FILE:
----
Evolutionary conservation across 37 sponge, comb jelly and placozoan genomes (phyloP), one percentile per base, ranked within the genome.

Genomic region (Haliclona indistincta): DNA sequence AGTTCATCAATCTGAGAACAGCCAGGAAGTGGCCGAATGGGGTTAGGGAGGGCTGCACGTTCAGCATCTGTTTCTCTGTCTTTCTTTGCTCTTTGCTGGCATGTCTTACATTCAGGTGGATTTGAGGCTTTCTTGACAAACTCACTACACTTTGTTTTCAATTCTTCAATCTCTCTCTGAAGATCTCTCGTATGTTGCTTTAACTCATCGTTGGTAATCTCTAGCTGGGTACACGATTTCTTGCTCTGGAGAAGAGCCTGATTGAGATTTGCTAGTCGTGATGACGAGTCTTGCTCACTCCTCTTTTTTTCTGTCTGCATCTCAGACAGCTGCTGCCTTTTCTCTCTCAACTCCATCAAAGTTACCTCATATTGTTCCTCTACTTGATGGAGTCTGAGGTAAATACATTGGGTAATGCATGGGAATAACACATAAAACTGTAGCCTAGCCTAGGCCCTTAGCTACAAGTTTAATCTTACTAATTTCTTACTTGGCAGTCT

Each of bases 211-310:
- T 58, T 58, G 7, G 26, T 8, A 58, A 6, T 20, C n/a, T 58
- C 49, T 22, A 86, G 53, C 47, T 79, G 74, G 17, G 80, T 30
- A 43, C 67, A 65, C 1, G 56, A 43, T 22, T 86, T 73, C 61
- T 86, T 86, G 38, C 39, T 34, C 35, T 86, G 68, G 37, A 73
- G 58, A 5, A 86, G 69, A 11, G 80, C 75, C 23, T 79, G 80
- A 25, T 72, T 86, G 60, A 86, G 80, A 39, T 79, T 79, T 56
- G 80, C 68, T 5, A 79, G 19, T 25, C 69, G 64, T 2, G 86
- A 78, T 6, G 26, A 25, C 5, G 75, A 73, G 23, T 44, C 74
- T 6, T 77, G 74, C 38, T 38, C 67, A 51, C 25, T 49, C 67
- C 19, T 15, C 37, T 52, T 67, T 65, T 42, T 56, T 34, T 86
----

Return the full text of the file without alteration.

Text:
Evolutionary conservation across 37 sponge, comb jelly and placozoan genomes (phyloP), one percentile per base, ranked within the genome.

Genomic region (Haliclona indistincta): DNA sequence AGTTCATCAATCTGAGAACAGCCAGGAAGTGGCCGAATGGGGTTAGGGAGGGCTGCACGTTCAGCATCTGTTTCTCTGTCTTTCTTTGCTCTTTGCTGGCATGTCTTACATTCAGGTGGATTTGAGGCTTTCTTGACAAACTCACTACACTTTGTTTTCAATTCTTCAATCTCTCTCTGAAGATCTCTCGTATGTTGCTTTAACTCATCGTTGGTAATCTCTAGCTGGGTACACGATTTCTTGCTCTGGAGAAGAGCCTGATTGAGATTTGCTAGTCGTGATGACGAGTCTTGCTCACTCCTCTTTTTTTCTGTCTGCATCTCAGACAGCTGCTGCCTTTTCTCTCTCAACTCCATCAAAGTTACCTCATATTGTTCCTCTACTTGATGGAGTCTGAGGTAAATACATTGGGTAATGCATGGGAATAACACATAAAACTGTAGCCTAGCCTAGGCCCTTAGCTACAAGTTTAATCTTACTAATTTCTTACTTGGCAGTCT

Each of bases 211-310:
- T 58, T 58, G 7, G 26, T 8, A 58, A 6, T 20, C n/a, T 58
- C 49, T 22, A 86, G 53, C 47, T 79, G 74, G 17, G 80, T 30
- A 43, C 67, A 65, C 1, G 56, A 43, T 22, T 86, T 73, C 61
- T 86, T 86, G 38, C 39, T 34, C 35, T 86, G 68, G 37, A 73
- G 58, A 5, A 86, G 69, A 11, G 80, C 75, C 23, T 79, G 80
- A 25, T 72, T 86, G 60, A 86, G 80, A 39, T 79, T 79, T 56
- G 80, C 68, T 5, A 79, G 19, T 25, C 69, G 64, T 2, G 86
- A 78, T 6, G 26, A 25, C 5, G 75, A 73, G 23, T 44, C 74
- T 6, T 77, G 74, C 38, T 38, C 67, A 51, C 25, T 49, C 67
- C 19, T 15, C 37, T 52, T 67, T 65, T 42, T 56, T 34, T 86